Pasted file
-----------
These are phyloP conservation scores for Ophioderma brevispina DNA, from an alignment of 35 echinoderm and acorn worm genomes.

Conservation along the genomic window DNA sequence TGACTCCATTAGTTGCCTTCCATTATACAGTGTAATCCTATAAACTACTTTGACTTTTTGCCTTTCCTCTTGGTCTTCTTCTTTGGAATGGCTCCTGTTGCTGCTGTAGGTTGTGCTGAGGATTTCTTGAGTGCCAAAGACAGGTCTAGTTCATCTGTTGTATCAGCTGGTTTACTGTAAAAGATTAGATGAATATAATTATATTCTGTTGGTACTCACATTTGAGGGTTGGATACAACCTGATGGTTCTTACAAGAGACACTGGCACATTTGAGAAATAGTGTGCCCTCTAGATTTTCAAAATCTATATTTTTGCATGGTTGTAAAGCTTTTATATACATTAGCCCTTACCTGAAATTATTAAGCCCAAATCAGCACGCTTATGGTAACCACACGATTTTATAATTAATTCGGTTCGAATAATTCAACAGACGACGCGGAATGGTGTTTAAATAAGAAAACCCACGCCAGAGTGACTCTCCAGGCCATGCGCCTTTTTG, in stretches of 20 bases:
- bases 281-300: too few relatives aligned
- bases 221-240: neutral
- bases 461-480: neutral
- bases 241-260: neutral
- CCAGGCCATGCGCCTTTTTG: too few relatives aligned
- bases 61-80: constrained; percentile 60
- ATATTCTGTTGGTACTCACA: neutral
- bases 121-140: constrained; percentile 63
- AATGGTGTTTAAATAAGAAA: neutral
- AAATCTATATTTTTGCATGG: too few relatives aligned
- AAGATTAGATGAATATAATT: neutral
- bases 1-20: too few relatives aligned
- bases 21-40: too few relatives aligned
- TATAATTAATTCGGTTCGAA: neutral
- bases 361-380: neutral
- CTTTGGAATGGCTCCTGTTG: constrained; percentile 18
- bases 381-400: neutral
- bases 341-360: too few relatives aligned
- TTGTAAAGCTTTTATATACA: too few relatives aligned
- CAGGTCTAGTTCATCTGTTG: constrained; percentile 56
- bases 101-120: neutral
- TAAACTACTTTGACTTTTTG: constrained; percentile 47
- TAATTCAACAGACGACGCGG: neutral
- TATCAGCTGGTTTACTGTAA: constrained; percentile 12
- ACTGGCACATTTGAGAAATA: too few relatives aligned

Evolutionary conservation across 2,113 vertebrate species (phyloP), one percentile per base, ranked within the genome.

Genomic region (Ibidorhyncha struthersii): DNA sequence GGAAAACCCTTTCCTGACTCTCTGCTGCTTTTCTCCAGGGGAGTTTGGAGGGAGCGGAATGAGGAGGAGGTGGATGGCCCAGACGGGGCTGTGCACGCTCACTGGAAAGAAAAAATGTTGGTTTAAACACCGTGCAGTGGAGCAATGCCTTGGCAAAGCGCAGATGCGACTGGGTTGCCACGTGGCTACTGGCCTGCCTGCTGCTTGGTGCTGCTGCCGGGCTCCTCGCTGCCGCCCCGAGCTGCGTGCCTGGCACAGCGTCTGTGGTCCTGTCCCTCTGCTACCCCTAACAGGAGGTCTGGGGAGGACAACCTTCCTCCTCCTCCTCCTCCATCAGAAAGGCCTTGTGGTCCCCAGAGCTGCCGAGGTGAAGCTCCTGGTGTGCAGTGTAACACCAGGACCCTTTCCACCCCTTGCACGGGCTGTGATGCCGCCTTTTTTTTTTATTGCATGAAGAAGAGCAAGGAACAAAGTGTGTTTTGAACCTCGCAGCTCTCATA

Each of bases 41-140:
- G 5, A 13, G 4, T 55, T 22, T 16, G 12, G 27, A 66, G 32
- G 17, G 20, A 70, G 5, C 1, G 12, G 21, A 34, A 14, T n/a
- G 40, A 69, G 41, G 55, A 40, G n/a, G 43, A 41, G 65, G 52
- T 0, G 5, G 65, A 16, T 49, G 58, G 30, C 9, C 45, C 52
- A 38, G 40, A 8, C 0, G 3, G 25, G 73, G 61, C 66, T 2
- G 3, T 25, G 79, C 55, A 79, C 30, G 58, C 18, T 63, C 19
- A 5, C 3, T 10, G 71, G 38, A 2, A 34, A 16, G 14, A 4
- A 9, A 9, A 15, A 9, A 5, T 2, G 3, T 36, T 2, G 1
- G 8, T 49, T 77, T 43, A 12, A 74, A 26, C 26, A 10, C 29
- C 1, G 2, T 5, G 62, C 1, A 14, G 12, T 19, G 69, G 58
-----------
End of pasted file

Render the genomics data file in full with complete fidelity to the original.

These are phyloP conservation scores for Ophioderma brevispina DNA, from an alignment of 35 echinoderm and acorn worm genomes.

Conservation along the genomic window DNA sequence TGACTCCATTAGTTGCCTTCCATTATACAGTGTAATCCTATAAACTACTTTGACTTTTTGCCTTTCCTCTTGGTCTTCTTCTTTGGAATGGCTCCTGTTGCTGCTGTAGGTTGTGCTGAGGATTTCTTGAGTGCCAAAGACAGGTCTAGTTCATCTGTTGTATCAGCTGGTTTACTGTAAAAGATTAGATGAATATAATTATATTCTGTTGGTACTCACATTTGAGGGTTGGATACAACCTGATGGTTCTTACAAGAGACACTGGCACATTTGAGAAATAGTGTGCCCTCTAGATTTTCAAAATCTATATTTTTGCATGGTTGTAAAGCTTTTATATACATTAGCCCTTACCTGAAATTATTAAGCCCAAATCAGCACGCTTATGGTAACCACACGATTTTATAATTAATTCGGTTCGAATAATTCAACAGACGACGCGGAATGGTGTTTAAATAAGAAAACCCACGCCAGAGTGACTCTCCAGGCCATGCGCCTTTTTG, in stretches of 20 bases:
- bases 281-300: too few relatives aligned
- bases 221-240: neutral
- bases 461-480: neutral
- bases 241-260: neutral
- CCAGGCCATGCGCCTTTTTG: too few relatives aligned
- bases 61-80: constrained; percentile 60
- ATATTCTGTTGGTACTCACA: neutral
- bases 121-140: constrained; percentile 63
- AATGGTGTTTAAATAAGAAA: neutral
- AAATCTATATTTTTGCATGG: too few relatives aligned
- AAGATTAGATGAATATAATT: neutral
- bases 1-20: too few relatives aligned
- bases 21-40: too few relatives aligned
- TATAATTAATTCGGTTCGAA: neutral
- bases 361-380: neutral
- CTTTGGAATGGCTCCTGTTG: constrained; percentile 18
- bases 381-400: neutral
- bases 341-360: too few relatives aligned
- TTGTAAAGCTTTTATATACA: too few relatives aligned
- CAGGTCTAGTTCATCTGTTG: constrained; percentile 56
- bases 101-120: neutral
- TAAACTACTTTGACTTTTTG: constrained; percentile 47
- TAATTCAACAGACGACGCGG: neutral
- TATCAGCTGGTTTACTGTAA: constrained; percentile 12
- ACTGGCACATTTGAGAAATA: too few relatives aligned

Evolutionary conservation across 2,113 vertebrate species (phyloP), one percentile per base, ranked within the genome.

Genomic region (Ibidorhyncha struthersii): DNA sequence GGAAAACCCTTTCCTGACTCTCTGCTGCTTTTCTCCAGGGGAGTTTGGAGGGAGCGGAATGAGGAGGAGGTGGATGGCCCAGACGGGGCTGTGCACGCTCACTGGAAAGAAAAAATGTTGGTTTAAACACCGTGCAGTGGAGCAATGCCTTGGCAAAGCGCAGATGCGACTGGGTTGCCACGTGGCTACTGGCCTGCCTGCTGCTTGGTGCTGCTGCCGGGCTCCTCGCTGCCGCCCCGAGCTGCGTGCCTGGCACAGCGTCTGTGGTCCTGTCCCTCTGCTACCCCTAACAGGAGGTCTGGGGAGGACAACCTTCCTCCTCCTCCTCCTCCATCAGAAAGGCCTTGTGGTCCCCAGAGCTGCCGAGGTGAAGCTCCTGGTGTGCAGTGTAACACCAGGACCCTTTCCACCCCTTGCACGGGCTGTGATGCCGCCTTTTTTTTTTATTGCATGAAGAAGAGCAAGGAACAAAGTGTGTTTTGAACCTCGCAGCTCTCATA

Each of bases 41-140:
- G 5, A 13, G 4, T 55, T 22, T 16, G 12, G 27, A 66, G 32
- G 17, G 20, A 70, G 5, C 1, G 12, G 21, A 34, A 14, T n/a
- G 40, A 69, G 41, G 55, A 40, G n/a, G 43, A 41, G 65, G 52
- T 0, G 5, G 65, A 16, T 49, G 58, G 30, C 9, C 45, C 52
- A 38, G 40, A 8, C 0, G 3, G 25, G 73, G 61, C 66, T 2
- G 3, T 25, G 79, C 55, A 79, C 30, G 58, C 18, T 63, C 19
- A 5, C 3, T 10, G 71, G 38, A 2, A 34, A 16, G 14, A 4
- A 9, A 9, A 15, A 9, A 5, T 2, G 3, T 36, T 2, G 1
- G 8, T 49, T 77, T 43, A 12, A 74, A 26, C 26, A 10, C 29
- C 1, G 2, T 5, G 62, C 1, A 14, G 12, T 19, G 69, G 58